Today’s column is a personal story. But it’s pretty relevant to what we’re all experiencing right now — both citizens and presidential candidates.
Just a reminder: these Rationalist Papers posts are for the group I call the deciders: conservative, moderate, undecided, and third-party voters considering their choices in the 2020 US Presidential election.
Until recently, I have been doing what you might call “ordinary coping” with COVID-19. The members of my household — my wife, the three college-age adults I live with and I — have done what we needed to do. We don’t go to restaurants or bars or events. Our social contacts are limited, distanced, and done with masks. We shop for groceries in masks. We get take-out. I gave up going to the gym; I see a fitness trainer weekly, in my yard, at a distance.
My parents, who are in their mid-80s, live 300 miles away. Because they were coping with serious health crises in 2019, my siblings and I had been visiting regularly. This stopped in February of this year, in part because they got things to a manageable state, and in part because we no longer thought it was safe to visit and potentially infect them.
But we miss each other very much, and I’d like to lend a hand. So I recently decided to see if my wife and I could safely visit them.
The first step was to quarantine. All five of us living in my house agreed to a strict quarantine for two weeks. We completed all doctor’s appointments and other commitments before the quarantine and locked ourselves down. I canceled the trainer.
No one is visiting anyone now. We planned all our meals and bought two weeks worth of groceries, well over $1,000 worth. And we hunkered down.
Right after we started, I began to get flashes and floaters in my left eye — a recurrence of symptoms I’d had in the other eye. Based on previous experience, it was likely a completely benign vitreous detachment that is common in people my age. But there was a small risk that this was a sign of a more serious condition that would need immediate treatment. I checked with my family and my parents, and only after they agreed, broke quarantine to have my eye checked. It was benign as I expected. Breaking quarantine was a difficult decision, and I hope I don’t regret it.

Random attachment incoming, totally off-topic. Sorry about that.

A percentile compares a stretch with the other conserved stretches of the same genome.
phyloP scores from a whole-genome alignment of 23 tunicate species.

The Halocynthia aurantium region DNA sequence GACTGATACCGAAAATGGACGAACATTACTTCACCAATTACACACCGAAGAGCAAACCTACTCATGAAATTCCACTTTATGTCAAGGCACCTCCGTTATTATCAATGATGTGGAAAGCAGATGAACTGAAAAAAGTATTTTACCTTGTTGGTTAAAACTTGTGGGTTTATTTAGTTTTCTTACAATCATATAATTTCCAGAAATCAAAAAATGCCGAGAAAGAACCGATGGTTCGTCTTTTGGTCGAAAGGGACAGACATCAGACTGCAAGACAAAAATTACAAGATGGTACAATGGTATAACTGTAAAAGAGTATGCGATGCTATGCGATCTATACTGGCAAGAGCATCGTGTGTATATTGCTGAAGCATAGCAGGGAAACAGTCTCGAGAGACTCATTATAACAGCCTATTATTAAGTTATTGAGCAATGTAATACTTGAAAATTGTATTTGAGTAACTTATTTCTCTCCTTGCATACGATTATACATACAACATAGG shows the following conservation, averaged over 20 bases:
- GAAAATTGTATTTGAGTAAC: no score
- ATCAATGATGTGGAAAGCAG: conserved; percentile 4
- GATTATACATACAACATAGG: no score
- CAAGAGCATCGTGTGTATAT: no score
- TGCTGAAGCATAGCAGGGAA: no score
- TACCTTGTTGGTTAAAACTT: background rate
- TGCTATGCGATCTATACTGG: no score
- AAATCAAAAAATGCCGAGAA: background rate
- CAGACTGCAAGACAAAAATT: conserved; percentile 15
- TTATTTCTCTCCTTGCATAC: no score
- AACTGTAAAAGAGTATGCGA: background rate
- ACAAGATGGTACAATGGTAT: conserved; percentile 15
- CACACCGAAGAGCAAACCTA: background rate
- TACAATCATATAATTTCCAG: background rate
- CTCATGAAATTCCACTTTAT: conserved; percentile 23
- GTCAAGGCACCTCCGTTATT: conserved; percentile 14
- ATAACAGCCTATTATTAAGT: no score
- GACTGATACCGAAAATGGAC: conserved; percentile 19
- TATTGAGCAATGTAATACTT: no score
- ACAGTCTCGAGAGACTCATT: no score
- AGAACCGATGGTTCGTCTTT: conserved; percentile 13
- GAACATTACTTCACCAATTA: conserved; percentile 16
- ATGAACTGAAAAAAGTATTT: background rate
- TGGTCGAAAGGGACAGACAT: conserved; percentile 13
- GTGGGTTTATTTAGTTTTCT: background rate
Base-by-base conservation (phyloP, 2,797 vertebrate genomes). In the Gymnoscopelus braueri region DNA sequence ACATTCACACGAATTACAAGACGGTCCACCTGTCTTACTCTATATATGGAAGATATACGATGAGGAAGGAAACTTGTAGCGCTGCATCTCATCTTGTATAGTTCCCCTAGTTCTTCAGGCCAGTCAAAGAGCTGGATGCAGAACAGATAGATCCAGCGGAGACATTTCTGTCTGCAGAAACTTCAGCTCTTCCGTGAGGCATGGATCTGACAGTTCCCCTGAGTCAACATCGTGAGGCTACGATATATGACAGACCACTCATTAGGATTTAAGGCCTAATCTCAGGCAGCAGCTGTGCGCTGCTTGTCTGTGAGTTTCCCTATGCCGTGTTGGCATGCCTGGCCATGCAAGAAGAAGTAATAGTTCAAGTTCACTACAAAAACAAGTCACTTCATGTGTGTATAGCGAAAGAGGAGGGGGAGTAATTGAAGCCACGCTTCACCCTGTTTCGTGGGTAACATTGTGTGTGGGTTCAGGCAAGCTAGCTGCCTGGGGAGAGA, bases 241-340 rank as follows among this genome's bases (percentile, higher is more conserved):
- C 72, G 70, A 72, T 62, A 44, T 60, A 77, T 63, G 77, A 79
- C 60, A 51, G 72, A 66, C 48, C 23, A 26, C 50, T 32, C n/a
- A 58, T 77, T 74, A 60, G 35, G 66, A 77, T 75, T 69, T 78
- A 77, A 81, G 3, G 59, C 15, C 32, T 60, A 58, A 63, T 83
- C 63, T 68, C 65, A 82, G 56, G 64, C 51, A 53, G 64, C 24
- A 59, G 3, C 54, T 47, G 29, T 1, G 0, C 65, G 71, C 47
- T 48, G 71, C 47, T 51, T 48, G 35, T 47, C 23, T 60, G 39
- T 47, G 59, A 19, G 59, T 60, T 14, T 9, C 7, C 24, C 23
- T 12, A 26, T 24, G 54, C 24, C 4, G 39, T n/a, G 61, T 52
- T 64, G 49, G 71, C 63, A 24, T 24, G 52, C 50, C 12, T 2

My wife and I just got tested for COVID-19, and the test came back negative. I can confirm that, as you may have heard, the test is extremely uncomfortable, but not really a big deal. (Frankly, I’d rather have my nostril poked than my eyes dilated.)
Now my wife and I are preparing to make the long drive this weekend. We will bring lunch rather than go into a restaurant on the road. My research has led me to believe that with low occupancy rates, a hotel rest room is less likely to be as a source of COVID than a chain restaurant or a rest stop, so I have planned a stop at the one Tesla charger on the trip that’s right next to a hotel.
Dealing with the reality of COVID
Do you think I’m overthinking things?
I seek neither praise nor sympathy for what it takes to make this visit. It simply is what I feel I have to do. Many people have it worse than I do, and I certainly recognize that.
If you are an essential worker in health care or a grocery store, or a family in a small living space managing work and school remotely, or a recently laid off person seeking a job right now, you are doing what I am doing — dealing with it. We really have no choice. We are Americans and we cope. We help each other out when we can.
Am I living in fear?
No more than when I cover my mouth when I cough, brush my teeth, wear a seatbelt, or signal before turning. These are simply shared accommodations we make so society can operate, keeping ourselves and others safe. It’s good manners to act as if the wellbeing of yourself and others matters, and expect them to do the same for you.
When the COVID risk was to myself and the family I live with, I did what I could to minimize it. But when the risk was to my parents, I felt that I had to do more. Would you put your parents at risk?